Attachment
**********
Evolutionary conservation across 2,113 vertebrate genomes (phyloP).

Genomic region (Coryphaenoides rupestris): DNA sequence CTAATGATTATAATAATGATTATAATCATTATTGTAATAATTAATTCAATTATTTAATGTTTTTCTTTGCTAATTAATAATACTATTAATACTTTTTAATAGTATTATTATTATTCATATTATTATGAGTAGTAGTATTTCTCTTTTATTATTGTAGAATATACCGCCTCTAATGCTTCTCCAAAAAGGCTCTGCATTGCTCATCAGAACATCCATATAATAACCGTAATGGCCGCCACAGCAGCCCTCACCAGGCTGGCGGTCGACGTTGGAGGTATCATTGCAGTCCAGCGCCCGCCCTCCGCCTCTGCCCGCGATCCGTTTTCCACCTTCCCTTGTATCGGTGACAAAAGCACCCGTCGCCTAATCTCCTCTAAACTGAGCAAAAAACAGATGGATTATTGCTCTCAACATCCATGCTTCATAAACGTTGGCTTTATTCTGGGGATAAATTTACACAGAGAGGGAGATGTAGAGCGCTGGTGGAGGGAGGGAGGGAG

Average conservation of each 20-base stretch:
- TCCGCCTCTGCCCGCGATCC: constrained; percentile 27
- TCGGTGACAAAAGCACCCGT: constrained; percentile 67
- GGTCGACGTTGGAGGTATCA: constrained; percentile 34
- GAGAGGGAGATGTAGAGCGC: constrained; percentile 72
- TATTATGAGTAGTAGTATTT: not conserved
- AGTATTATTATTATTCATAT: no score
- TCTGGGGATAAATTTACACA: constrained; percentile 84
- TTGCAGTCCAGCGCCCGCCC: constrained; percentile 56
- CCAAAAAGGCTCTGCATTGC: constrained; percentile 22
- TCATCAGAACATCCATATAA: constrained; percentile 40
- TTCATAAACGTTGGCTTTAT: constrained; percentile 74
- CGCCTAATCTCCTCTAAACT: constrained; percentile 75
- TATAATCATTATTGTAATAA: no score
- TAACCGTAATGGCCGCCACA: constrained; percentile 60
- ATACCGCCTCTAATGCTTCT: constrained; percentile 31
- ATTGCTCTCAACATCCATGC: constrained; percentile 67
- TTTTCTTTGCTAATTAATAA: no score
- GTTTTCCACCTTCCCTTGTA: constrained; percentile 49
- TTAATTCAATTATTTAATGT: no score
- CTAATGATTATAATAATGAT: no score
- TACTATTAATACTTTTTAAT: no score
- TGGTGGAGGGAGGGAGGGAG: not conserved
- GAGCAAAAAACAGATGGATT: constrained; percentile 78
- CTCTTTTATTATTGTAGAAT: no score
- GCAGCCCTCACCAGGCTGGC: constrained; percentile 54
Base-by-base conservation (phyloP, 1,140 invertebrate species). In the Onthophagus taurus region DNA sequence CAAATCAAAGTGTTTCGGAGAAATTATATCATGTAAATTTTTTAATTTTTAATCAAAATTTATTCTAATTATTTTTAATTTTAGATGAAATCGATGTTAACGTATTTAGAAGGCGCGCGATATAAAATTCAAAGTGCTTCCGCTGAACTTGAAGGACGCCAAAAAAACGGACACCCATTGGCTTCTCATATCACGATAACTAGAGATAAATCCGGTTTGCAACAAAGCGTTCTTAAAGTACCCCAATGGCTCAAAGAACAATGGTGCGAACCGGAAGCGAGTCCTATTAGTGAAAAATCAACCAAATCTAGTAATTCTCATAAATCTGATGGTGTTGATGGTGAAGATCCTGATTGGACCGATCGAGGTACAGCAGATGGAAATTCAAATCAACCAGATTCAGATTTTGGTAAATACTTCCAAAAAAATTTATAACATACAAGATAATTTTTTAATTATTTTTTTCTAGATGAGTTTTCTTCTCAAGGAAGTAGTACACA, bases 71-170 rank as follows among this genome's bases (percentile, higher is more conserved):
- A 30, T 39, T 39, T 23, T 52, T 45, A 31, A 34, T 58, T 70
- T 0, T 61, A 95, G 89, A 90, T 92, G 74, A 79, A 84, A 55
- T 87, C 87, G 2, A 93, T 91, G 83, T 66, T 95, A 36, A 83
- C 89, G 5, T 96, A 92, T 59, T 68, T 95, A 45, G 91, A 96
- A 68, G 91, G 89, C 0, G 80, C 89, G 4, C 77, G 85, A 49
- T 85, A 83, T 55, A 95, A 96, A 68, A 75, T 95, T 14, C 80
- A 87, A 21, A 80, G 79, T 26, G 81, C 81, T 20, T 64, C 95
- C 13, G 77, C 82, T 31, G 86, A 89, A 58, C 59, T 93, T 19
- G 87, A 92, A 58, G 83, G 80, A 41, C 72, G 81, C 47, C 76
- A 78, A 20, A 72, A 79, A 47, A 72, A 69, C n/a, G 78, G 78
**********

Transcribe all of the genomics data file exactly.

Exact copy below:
Evolutionary conservation across 2,113 vertebrate genomes (phyloP).

Genomic region (Coryphaenoides rupestris): DNA sequence CTAATGATTATAATAATGATTATAATCATTATTGTAATAATTAATTCAATTATTTAATGTTTTTCTTTGCTAATTAATAATACTATTAATACTTTTTAATAGTATTATTATTATTCATATTATTATGAGTAGTAGTATTTCTCTTTTATTATTGTAGAATATACCGCCTCTAATGCTTCTCCAAAAAGGCTCTGCATTGCTCATCAGAACATCCATATAATAACCGTAATGGCCGCCACAGCAGCCCTCACCAGGCTGGCGGTCGACGTTGGAGGTATCATTGCAGTCCAGCGCCCGCCCTCCGCCTCTGCCCGCGATCCGTTTTCCACCTTCCCTTGTATCGGTGACAAAAGCACCCGTCGCCTAATCTCCTCTAAACTGAGCAAAAAACAGATGGATTATTGCTCTCAACATCCATGCTTCATAAACGTTGGCTTTATTCTGGGGATAAATTTACACAGAGAGGGAGATGTAGAGCGCTGGTGGAGGGAGGGAGGGAG

Average conservation of each 20-base stretch:
- TCCGCCTCTGCCCGCGATCC: constrained; percentile 27
- TCGGTGACAAAAGCACCCGT: constrained; percentile 67
- GGTCGACGTTGGAGGTATCA: constrained; percentile 34
- GAGAGGGAGATGTAGAGCGC: constrained; percentile 72
- TATTATGAGTAGTAGTATTT: not conserved
- AGTATTATTATTATTCATAT: no score
- TCTGGGGATAAATTTACACA: constrained; percentile 84
- TTGCAGTCCAGCGCCCGCCC: constrained; percentile 56
- CCAAAAAGGCTCTGCATTGC: constrained; percentile 22
- TCATCAGAACATCCATATAA: constrained; percentile 40
- TTCATAAACGTTGGCTTTAT: constrained; percentile 74
- CGCCTAATCTCCTCTAAACT: constrained; percentile 75
- TATAATCATTATTGTAATAA: no score
- TAACCGTAATGGCCGCCACA: constrained; percentile 60
- ATACCGCCTCTAATGCTTCT: constrained; percentile 31
- ATTGCTCTCAACATCCATGC: constrained; percentile 67
- TTTTCTTTGCTAATTAATAA: no score
- GTTTTCCACCTTCCCTTGTA: constrained; percentile 49
- TTAATTCAATTATTTAATGT: no score
- CTAATGATTATAATAATGAT: no score
- TACTATTAATACTTTTTAAT: no score
- TGGTGGAGGGAGGGAGGGAG: not conserved
- GAGCAAAAAACAGATGGATT: constrained; percentile 78
- CTCTTTTATTATTGTAGAAT: no score
- GCAGCCCTCACCAGGCTGGC: constrained; percentile 54
Base-by-base conservation (phyloP, 1,140 invertebrate species). In the Onthophagus taurus region DNA sequence CAAATCAAAGTGTTTCGGAGAAATTATATCATGTAAATTTTTTAATTTTTAATCAAAATTTATTCTAATTATTTTTAATTTTAGATGAAATCGATGTTAACGTATTTAGAAGGCGCGCGATATAAAATTCAAAGTGCTTCCGCTGAACTTGAAGGACGCCAAAAAAACGGACACCCATTGGCTTCTCATATCACGATAACTAGAGATAAATCCGGTTTGCAACAAAGCGTTCTTAAAGTACCCCAATGGCTCAAAGAACAATGGTGCGAACCGGAAGCGAGTCCTATTAGTGAAAAATCAACCAAATCTAGTAATTCTCATAAATCTGATGGTGTTGATGGTGAAGATCCTGATTGGACCGATCGAGGTACAGCAGATGGAAATTCAAATCAACCAGATTCAGATTTTGGTAAATACTTCCAAAAAAATTTATAACATACAAGATAATTTTTTAATTATTTTTTTCTAGATGAGTTTTCTTCTCAAGGAAGTAGTACACA, bases 71-170 rank as follows among this genome's bases (percentile, higher is more conserved):
- A 30, T 39, T 39, T 23, T 52, T 45, A 31, A 34, T 58, T 70
- T 0, T 61, A 95, G 89, A 90, T 92, G 74, A 79, A 84, A 55
- T 87, C 87, G 2, A 93, T 91, G 83, T 66, T 95, A 36, A 83
- C 89, G 5, T 96, A 92, T 59, T 68, T 95, A 45, G 91, A 96
- A 68, G 91, G 89, C 0, G 80, C 89, G 4, C 77, G 85, A 49
- T 85, A 83, T 55, A 95, A 96, A 68, A 75, T 95, T 14, C 80
- A 87, A 21, A 80, G 79, T 26, G 81, C 81, T 20, T 64, C 95
- C 13, G 77, C 82, T 31, G 86, A 89, A 58, C 59, T 93, T 19
- G 87, A 92, A 58, G 83, G 80, A 41, C 72, G 81, C 47, C 76
- A 78, A 20, A 72, A 79, A 47, A 72, A 69, C n/a, G 78, G 78